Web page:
“That’s the horrible part about diabetes: there are no symptoms, you feel nothing. But even though you feel nothing there’s a degradation happening within your system.”
Ten years ago, in his early fifties, Peter returned to Columbia to finish the political science degree he’d begun three decades earlier. He’d always regretted not seeing it through, and at the urging of his girlfriend Abby he took the entrance exam, placing in the top two percent of students. The rest, he said, just fell into place. During those first few months of study, he went for a checkup at the campus clinic. He wasn’t feeling great, and the nurse took a blood sugar test.
“My result was off the chart, I blew past the highest number. The woman that did that test said, ‘I can’t believe you’re not in a coma.’”
These days, Peter’s retired, but he still gets out on the ocean whenever he can. Unfortunately, fishing competes with other, more pressing matters: like twelve hours of weekly dialysis, and diabetic retinopathy, a common problem for diabetes sufferers, who are at risk from a host of eye-related diseases.
“One morning I woke up and it looked like a Rorschach test in front of my eyes, I was terrified. I went to the eye doctor and they told me it was blood leaking from my eyes.”
Doctors treated Peter’s eyes with laser treatment and steroid injections, but when these didn’t work, Peter went onto an Iluvien implant, a slow-release steroid which should last up to three years. The next step is a new kidney, which his brother has offered to donate.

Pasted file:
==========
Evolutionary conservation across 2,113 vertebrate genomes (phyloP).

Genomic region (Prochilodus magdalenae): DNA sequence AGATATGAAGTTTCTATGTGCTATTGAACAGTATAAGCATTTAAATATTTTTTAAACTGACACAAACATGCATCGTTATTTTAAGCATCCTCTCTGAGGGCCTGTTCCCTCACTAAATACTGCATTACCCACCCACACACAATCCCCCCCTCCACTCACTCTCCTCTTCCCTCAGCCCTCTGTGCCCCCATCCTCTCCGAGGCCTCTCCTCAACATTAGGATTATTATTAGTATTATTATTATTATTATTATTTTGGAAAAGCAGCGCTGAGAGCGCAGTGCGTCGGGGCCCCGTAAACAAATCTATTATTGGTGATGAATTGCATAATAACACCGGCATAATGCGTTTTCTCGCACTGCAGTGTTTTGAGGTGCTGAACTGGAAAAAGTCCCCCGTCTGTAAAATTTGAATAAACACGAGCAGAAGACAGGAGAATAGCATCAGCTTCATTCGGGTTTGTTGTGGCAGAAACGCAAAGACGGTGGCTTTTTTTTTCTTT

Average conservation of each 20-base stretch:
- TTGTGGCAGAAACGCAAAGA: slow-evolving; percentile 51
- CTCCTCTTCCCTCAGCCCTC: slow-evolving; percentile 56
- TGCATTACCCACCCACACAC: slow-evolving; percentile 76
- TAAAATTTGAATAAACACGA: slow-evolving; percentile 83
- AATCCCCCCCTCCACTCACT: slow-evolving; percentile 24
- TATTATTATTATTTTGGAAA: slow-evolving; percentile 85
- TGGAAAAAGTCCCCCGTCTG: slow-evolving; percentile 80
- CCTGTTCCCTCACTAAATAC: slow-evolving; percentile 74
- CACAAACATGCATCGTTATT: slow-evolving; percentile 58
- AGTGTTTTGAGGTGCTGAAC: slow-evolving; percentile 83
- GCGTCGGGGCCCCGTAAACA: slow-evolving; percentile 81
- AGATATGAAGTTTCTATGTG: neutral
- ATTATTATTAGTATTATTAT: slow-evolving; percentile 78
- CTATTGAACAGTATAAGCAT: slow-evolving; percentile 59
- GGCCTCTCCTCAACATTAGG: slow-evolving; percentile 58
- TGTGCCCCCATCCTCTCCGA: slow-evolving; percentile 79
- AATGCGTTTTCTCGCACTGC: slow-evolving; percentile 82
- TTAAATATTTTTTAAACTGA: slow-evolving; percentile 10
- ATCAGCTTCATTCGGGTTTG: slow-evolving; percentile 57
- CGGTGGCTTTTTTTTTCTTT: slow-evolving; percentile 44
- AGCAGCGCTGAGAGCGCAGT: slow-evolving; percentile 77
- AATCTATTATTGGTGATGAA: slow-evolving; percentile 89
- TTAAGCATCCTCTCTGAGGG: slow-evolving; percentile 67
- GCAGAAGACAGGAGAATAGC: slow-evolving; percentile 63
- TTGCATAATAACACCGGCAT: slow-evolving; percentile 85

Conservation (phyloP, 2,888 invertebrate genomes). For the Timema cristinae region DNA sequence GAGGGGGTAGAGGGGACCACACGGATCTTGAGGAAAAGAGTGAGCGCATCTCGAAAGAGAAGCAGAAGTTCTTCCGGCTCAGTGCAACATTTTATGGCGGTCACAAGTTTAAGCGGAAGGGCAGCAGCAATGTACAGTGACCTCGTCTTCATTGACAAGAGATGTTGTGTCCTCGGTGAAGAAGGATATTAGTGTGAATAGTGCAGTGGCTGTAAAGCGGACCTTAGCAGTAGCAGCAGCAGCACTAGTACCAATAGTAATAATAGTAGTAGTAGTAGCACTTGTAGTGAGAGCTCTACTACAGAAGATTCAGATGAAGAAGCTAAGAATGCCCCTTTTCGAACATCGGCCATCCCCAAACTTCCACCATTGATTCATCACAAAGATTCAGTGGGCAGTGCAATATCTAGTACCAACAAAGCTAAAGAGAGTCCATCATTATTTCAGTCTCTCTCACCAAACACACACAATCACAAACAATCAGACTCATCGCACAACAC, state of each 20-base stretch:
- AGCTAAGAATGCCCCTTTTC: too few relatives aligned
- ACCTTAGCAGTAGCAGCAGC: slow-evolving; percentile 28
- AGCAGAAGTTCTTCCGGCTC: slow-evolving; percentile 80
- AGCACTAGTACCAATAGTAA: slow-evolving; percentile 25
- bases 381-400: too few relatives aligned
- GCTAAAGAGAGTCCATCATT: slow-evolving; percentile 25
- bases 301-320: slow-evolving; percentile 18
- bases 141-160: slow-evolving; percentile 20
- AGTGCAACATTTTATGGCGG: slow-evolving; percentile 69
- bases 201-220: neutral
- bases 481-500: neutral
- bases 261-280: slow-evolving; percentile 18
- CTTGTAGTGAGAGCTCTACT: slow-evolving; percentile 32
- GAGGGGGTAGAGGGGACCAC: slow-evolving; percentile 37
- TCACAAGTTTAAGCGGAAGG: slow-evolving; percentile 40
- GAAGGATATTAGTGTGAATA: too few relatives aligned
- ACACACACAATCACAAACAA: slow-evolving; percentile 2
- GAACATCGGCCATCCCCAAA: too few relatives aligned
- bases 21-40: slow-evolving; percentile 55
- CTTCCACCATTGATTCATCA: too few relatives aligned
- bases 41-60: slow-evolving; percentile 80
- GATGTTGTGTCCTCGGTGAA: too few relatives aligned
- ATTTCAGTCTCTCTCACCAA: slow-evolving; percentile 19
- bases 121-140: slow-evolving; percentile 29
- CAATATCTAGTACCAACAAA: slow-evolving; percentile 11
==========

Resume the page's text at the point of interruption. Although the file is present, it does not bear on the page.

That’s the horrible part about diabetes: there are no symptoms, you feel nothing.
Peter’s the stoic type, though, not one to complain or dwell on hardships. It’s hard to say whether this stoicism is a product of his years at sea, or an innate quality that naturally drew him to the kind of hard work you only find on fishing boats.
And those early saltwater days were hard, he remembers.
“On the bluefish boat, I would get sick every night. I never threw up, but I’d get green around the gills. And since I was the new guy, I was the chum boy. The chum was in a five gallon barrel, a mix of ground up fish and blood. I’d take a ladle and spray it out every fifteen seconds onto the water, to create a slick to attract the bluefish. There I am, sick in the first place and every time I ladled it out, a little bit of breeze would spray some of the chum into my face.”
Like the Ancient Mariner, Peter has tales of ocean disaster. The most devastating involved an accident with a flat-bottomed clam boat.
“The boat had been hired for a charter cruise one night. This teenager had a clam boat, he and his friends were playing chicken with our wake, jumping over the waves with the boat. They turned into us and buried the entire thing into the stern of our boat.
“One of the kids was never found. Another kid was thrown onto our boat. His head hit the rail coming in, he split his skull open. The charter we had that night happened to be doctors and lawyers, and the doctors used the boat’s garden hose to do an emergency tracheotomy to try and save him but the kid died.”
After a lifetime spent on the ocean, Peter still says he’d go fishing every day, if he could.
“The season has started and I’m dying to go out. Lovely, crappy, it doesn’t matter–I got rain gear. It’s not just the fishing, you’re out in an expanse of water and it’s just absolutely gorgeous. No place I’d rather be.”